A lot or a little?
The parents' guide to what's in this movie.
What parents need to know
Parents need to know that this uneven 1980s-set dramedy is about the friendship between a foul-mouthed, promiscuous, cigarette-smoking teen girl and a shy, overweight, gay teen boy who are both looking for some kind of family connection. There's nearly constant strong language (including "f--k," "s--t," "c--k," "p---y," and more), as well as heavy sexual innuendo and sexual suggestion (including teens having sex in a car and brief male frontal nudity in pictures). Teens regularly smoke cigarettes, and there's a violent scene of a father beating up his teen son. Due to the content and subject matter, it's not age-appropriate for teens under 17.
- Parents say
- Kids say
What's the story?
In Norman, Oklahoma, circa 1987, Danielle (Juno Temple) is unhappy. Her mother (Milla Jovovich) is dating a religious zealot (William H. Macy) who wants to convert the family, and Danielle drifts through high school using foul language, having sex, and smoking cigarettes. In a family life class, she's paired with overweight, gay classmate Clarke (Jeremy Dozier), whose father wants him to be more of a man. Clarke and Danielle are assigned to take care of a "baby," i.e., a sack of flour. But when Danielle learns the identity of her real father, she coaxes Clarke to steal his mom's car, and they hit the road for California, their sack of flour (named "Joan") in the back seat. Will any of these misfits find the family they so desperately want and need?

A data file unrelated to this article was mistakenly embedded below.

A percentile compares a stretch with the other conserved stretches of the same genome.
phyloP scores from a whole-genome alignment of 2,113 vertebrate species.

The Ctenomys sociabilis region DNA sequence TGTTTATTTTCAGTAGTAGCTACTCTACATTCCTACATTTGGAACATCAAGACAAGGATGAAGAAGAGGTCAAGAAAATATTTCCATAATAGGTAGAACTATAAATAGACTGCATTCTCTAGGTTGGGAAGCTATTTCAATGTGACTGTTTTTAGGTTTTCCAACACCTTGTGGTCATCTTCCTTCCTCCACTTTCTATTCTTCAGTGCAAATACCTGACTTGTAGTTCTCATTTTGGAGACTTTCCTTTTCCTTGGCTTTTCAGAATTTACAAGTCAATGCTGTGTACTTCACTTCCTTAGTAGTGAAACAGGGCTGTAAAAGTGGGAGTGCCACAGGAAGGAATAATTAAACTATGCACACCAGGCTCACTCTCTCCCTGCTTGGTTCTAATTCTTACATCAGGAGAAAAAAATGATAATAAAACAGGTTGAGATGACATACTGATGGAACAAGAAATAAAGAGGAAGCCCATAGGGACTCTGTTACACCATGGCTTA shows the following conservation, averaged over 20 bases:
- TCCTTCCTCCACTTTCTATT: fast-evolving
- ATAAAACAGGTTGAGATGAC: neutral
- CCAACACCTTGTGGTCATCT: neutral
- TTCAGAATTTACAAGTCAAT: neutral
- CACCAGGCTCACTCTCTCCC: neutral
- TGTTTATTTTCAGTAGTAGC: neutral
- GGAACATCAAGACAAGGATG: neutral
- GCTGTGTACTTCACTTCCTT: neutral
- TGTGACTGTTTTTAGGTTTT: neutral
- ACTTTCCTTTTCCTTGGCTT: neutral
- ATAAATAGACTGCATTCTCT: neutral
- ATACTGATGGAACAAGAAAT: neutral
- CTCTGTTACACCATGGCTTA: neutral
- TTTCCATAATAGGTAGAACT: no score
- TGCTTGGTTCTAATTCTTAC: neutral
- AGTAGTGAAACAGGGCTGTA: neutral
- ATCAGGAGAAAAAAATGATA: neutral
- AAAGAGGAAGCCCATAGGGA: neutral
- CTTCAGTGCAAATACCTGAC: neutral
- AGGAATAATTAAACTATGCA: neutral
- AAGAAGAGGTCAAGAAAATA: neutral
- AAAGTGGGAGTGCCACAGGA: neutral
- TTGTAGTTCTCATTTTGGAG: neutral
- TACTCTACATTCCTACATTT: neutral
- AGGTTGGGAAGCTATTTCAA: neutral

Is it any good?
Falling victim to the "Grinch" syndrome, DIRTY GIRL is much more fun when Danielle is behaving badly. Unfortunately, that only lasts about 20 minutes, and as soon as she befriends Clarke -- an unlikely situation in itself -- the fun ends. The rest of the movie cooks up the usual road-trip clichés, with sing-a-longs to many 1980s radio tunes. It tries to throw in surprises here and there, but these only seem like an extension of what came before, rather than any kind of sudden twist or turn.
Talk to your kids about ...
Families can talk about the movie's sexual content. How is it presented? Does it look dangerous, appealing, or both? Does the movie have positive or helpful things to say about sex?
Is Danielle too young to be having so much sex? How much does she really know about it? Why is she doing it? Is she lonely? Is she in love? Is she seeking power? Could there be other reasons? Parents, talk to your teens about your own values relating to sex and relationships.
Are the characters relatable? Do you think they're intended to be role models?
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